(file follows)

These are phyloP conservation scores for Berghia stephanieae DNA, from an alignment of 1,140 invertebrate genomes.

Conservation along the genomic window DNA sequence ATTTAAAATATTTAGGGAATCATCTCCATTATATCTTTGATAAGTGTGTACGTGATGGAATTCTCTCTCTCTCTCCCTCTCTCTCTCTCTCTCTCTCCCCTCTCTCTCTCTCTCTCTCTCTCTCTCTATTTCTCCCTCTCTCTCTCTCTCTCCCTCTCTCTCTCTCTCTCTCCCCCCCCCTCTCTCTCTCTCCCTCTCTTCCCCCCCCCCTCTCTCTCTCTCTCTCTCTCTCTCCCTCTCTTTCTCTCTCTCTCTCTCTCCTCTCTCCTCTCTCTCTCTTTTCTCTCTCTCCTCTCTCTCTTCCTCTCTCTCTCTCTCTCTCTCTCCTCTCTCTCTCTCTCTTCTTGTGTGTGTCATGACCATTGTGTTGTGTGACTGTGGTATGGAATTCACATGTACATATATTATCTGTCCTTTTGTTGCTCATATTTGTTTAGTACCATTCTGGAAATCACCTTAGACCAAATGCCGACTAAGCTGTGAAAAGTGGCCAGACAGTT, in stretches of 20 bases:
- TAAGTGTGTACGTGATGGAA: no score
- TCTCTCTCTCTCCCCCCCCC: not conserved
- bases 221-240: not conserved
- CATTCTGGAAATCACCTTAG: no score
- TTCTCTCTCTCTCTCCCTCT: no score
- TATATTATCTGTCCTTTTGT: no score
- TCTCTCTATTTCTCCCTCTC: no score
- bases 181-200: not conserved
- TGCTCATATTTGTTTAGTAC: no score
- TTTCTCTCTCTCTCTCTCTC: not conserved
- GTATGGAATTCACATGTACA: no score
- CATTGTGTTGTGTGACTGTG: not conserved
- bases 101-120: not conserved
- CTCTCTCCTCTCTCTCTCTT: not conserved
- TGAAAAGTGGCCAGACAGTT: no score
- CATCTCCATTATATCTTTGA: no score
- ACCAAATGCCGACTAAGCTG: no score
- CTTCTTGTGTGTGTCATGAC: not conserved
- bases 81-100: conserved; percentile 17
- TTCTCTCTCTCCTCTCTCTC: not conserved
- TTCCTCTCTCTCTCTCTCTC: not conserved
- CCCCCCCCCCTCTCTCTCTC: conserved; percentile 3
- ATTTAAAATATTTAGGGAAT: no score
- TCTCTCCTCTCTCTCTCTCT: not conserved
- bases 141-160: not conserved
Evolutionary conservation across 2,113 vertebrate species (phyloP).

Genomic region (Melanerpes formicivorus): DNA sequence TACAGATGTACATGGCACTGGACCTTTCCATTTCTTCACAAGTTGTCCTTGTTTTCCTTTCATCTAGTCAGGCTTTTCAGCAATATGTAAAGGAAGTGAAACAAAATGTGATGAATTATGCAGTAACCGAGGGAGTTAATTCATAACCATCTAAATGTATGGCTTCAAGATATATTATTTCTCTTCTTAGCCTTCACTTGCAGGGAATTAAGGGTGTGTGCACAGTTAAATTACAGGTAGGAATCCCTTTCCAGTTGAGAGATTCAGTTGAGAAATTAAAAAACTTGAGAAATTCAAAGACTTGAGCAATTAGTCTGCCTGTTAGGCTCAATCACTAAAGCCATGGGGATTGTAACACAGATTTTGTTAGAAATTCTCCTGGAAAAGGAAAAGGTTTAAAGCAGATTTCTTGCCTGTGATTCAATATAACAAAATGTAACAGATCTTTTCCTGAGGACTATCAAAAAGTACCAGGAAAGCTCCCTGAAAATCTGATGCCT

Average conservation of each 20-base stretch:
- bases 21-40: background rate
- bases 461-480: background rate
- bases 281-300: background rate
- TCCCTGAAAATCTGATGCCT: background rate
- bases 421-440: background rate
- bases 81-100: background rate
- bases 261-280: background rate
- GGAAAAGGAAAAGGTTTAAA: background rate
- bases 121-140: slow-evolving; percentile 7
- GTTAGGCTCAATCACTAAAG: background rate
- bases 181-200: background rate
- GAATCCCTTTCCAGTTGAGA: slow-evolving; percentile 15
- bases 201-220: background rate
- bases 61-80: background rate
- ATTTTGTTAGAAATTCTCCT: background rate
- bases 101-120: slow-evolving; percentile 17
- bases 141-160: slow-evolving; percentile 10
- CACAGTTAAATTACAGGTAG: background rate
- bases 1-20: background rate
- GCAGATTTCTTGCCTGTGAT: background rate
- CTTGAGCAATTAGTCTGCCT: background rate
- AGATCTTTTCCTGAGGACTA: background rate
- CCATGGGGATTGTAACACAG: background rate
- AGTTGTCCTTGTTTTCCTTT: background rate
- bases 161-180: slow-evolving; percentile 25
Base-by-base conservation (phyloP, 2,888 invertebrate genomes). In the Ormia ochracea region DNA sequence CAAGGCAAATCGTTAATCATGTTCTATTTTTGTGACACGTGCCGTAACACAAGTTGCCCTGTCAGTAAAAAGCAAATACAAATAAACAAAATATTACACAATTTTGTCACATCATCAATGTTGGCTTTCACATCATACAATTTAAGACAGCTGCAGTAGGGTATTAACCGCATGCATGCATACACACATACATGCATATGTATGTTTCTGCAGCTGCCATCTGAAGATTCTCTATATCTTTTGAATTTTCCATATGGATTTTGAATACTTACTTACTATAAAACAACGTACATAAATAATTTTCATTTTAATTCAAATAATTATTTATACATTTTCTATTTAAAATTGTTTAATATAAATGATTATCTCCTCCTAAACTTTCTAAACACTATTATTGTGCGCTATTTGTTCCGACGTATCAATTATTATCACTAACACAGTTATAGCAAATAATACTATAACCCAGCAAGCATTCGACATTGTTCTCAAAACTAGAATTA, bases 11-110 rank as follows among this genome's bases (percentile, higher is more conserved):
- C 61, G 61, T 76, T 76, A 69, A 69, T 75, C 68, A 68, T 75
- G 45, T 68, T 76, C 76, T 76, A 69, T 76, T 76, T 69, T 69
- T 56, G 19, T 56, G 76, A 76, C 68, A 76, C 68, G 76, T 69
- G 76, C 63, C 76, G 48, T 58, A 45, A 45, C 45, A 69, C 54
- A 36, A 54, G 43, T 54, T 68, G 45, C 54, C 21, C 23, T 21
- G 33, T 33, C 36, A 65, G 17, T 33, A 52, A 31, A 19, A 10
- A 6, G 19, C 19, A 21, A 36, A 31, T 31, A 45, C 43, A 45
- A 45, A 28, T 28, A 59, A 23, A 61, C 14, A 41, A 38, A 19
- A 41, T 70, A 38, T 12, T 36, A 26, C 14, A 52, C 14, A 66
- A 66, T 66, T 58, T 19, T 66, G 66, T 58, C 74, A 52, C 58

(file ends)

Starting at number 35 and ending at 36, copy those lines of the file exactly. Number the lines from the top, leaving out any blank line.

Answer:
- bases 421-440: background rate
- bases 81-100: background rate